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As we all know, there has been a great deal of attention paid to the role of Catholics in political life during the last few months. This has presented both challenges and controversy for our community of faith. It has also generated more discussion than perhaps ever before about what it means to be a Catholic and a citizen of the United States, a believer and a voter. More than any time I can remember, over the past few months bishops, pastors, and parishioners across the country have been wrestling with how our faith should shape our decisions in public life. This has been a very good thing.
But it has not always been easy. The media or partisan forces sometimes tried to pit one bishop against another. I look around the room and see bishops who have been unfairly attacked as partisan, others who have been called cowards. Some have been accused of being “single issue,” indifferent to the poor or unconcerned about war. Others have been called unconcerned about the destruction of unborn human life, but pre-occupied by poverty or war. That is not who we are. We are united in our defense of life and the dignity of the human person—the two great causes of our Holy Father, Pope John Paul II--and we have continued to work together to preach the “Gospel of Life” in all its dimensions. Calling our people to “Faithful Citizenship” has not been easy, but it has been both necessary and important.
We believe our common statement, overwhelmingly adopted in Denver, and the report of the Task Force continue to serve our Conference well. As we expressed in Denver, bishops can come to different prudential and pastoral judgments on how to apply our teaching to public policy. Our task is to help our Conference move forward, reflecting our unity in our teaching and respecting diversity in pastoral practice in a spirit of collegiality.
Now that the election is over, we have an important opportunity to come together around our common commitment to protect human life and dignity and advance the common good. As Catholics, we all have a preeminent obligation to protect the lives of unborn children, to oppose euthanasia, and to defend marriage. Our tradition also clearly calls us to stand up for those who are poor and to promote justice and peace. These are not options for us, but obligations of our faith. In the coming months, we must all work together to advance all these values. We do not believe that our commitment to human life and dignity and our pursuit of justice and peace are competing causes. While we do not believe that all issues have equal moral claims, we will work to protect those whose lives are destroyed by abortion and those who are dying of hunger, we will strive to protect human life from the moment of conception until the moment God calls us home and we will strive to pursue peace. We will work for human life and dignity, for justice and peace. This is who we are and what we believe.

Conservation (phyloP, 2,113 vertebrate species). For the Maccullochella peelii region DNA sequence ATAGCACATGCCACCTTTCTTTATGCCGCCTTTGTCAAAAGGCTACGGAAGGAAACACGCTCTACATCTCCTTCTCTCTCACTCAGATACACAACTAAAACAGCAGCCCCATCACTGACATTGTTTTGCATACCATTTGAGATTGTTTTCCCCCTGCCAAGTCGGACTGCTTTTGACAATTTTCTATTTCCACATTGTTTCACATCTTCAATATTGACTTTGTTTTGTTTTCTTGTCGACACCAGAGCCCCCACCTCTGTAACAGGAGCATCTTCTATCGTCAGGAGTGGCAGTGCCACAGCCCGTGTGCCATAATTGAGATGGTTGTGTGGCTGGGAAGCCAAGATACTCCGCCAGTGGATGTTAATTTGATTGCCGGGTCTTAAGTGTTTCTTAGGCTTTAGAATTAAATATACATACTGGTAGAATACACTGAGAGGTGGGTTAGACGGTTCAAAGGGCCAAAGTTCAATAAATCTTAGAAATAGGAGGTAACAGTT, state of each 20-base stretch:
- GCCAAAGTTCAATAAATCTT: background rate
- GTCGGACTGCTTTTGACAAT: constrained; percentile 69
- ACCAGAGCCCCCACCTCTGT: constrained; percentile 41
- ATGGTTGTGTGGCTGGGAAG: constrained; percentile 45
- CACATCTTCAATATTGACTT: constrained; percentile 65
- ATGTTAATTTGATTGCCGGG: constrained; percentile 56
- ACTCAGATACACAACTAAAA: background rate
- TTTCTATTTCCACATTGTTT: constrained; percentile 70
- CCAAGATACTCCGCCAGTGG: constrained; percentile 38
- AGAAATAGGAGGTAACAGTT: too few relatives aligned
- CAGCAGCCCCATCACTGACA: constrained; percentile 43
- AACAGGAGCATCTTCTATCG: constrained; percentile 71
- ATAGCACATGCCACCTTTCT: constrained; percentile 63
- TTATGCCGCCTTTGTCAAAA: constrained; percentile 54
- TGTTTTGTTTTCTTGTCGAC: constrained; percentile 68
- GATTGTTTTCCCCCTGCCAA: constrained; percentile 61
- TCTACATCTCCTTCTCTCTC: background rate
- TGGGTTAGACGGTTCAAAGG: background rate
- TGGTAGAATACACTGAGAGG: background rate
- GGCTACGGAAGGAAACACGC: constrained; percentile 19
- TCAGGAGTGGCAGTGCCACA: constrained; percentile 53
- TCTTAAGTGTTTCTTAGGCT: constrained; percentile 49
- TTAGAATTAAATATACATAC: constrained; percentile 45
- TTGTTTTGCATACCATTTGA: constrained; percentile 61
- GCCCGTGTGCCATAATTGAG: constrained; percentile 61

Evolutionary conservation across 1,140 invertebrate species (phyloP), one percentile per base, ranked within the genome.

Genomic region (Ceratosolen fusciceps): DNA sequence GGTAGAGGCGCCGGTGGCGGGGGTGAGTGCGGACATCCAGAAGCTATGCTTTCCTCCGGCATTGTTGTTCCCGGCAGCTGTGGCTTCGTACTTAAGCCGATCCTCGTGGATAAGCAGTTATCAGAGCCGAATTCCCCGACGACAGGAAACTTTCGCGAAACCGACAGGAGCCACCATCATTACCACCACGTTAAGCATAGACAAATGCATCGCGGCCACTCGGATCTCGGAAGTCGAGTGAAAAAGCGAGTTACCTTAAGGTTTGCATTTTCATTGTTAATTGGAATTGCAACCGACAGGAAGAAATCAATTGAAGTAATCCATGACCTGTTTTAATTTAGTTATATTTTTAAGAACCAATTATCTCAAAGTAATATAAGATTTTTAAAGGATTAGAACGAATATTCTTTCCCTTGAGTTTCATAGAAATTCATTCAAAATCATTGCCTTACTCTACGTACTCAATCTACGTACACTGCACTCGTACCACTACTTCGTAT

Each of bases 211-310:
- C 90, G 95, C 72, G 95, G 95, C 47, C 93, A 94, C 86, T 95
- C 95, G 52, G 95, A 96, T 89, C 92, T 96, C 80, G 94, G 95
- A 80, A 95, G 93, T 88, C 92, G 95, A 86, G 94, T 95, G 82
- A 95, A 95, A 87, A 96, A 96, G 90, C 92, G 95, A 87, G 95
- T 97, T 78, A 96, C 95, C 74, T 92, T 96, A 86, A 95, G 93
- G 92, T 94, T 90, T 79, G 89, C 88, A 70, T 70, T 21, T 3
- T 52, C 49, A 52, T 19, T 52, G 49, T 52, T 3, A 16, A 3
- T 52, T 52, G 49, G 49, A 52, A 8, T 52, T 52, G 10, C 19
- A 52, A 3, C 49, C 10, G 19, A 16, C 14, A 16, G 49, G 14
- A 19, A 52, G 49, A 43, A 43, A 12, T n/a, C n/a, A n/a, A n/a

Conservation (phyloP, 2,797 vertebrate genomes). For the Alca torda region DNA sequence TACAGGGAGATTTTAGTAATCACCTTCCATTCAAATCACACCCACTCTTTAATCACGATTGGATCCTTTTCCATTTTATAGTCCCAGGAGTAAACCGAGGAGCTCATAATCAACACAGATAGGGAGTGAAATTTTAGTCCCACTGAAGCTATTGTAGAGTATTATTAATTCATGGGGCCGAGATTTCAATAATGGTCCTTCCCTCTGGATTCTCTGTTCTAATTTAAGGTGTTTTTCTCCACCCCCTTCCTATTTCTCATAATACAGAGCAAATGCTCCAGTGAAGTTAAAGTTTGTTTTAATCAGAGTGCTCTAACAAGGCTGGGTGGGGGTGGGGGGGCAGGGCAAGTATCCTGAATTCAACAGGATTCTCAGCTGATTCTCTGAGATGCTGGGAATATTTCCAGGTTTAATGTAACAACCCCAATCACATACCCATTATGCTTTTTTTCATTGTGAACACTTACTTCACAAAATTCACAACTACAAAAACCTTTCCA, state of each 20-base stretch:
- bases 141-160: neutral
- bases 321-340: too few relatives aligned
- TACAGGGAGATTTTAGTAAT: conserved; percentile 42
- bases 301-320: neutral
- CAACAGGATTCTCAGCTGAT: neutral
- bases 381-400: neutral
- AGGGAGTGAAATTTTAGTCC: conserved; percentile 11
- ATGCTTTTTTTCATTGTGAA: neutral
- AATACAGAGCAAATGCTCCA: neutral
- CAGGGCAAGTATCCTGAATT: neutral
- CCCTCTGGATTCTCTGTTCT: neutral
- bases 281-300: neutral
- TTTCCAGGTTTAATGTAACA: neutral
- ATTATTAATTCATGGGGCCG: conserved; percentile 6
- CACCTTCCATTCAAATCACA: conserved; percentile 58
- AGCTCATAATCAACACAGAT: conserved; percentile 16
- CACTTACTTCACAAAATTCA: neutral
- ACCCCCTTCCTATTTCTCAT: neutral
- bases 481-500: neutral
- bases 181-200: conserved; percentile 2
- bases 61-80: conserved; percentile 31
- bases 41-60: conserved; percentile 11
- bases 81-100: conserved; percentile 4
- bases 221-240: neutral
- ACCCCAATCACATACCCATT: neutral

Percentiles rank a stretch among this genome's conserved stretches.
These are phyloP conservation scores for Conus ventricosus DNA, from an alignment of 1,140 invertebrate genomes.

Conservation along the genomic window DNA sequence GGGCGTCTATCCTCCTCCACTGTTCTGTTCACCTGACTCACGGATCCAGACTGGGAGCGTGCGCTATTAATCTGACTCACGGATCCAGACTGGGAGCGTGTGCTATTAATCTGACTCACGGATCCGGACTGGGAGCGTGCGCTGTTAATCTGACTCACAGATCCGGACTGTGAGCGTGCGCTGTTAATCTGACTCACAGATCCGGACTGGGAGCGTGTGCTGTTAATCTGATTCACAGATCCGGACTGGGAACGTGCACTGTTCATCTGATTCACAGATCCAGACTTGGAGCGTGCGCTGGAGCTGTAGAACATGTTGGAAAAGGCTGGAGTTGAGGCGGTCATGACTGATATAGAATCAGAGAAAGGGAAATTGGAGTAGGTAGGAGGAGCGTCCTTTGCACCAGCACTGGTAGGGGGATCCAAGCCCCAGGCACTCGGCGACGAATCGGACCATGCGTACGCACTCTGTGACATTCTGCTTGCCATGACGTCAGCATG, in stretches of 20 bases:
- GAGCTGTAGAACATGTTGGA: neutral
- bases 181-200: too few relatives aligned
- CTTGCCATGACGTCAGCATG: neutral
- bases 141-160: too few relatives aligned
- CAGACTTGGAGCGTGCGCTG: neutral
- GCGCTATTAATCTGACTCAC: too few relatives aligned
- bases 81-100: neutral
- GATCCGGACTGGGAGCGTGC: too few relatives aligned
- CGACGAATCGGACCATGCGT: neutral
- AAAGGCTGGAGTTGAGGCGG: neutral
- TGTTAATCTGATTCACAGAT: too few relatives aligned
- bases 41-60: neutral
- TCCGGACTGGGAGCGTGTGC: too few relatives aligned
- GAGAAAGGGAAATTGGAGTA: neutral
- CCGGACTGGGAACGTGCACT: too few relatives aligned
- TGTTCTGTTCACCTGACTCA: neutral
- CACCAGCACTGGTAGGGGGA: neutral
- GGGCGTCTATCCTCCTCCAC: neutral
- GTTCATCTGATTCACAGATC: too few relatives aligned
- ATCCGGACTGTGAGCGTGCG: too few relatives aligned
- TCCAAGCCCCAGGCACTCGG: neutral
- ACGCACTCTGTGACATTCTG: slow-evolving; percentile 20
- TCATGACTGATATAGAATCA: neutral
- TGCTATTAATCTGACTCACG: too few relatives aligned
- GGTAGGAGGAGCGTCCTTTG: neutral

As a Conference, we take our responsibility to teach about the role of Catholics in political life very seriously. To help us carry out this work, we have been blessed to have a very active and diverse Task Force made up of the chairs of all of the policy committees and the Doctrine Committee. Our work has been enriched by the participation of Cardinal George, Archbishop Chaput and Bishop Wuerl, as well as consultation with canonists, moral theologians, State Catholic Conference Directors, other Episcopal Conferences and extensive dialogue with the Holy See. The Holy See has been both sympathetic and supportive of our efforts. They publicly expressed the view that our efforts were “very much in harmony” with their principles.
So now, on behalf of the Task Force on Catholic Bishops and Catholic Politicians, I would like to outline several steps that will be taken in our Conference during the coming months to fulfill the commitments we made in Denver.
Together, we have much more work to do to teach, engage, and persuade. I thank the Task Force for their hard work and I thank God for our bishops and for their guidance and commitment to this common mission.
Cardinal Theodore McCarrick
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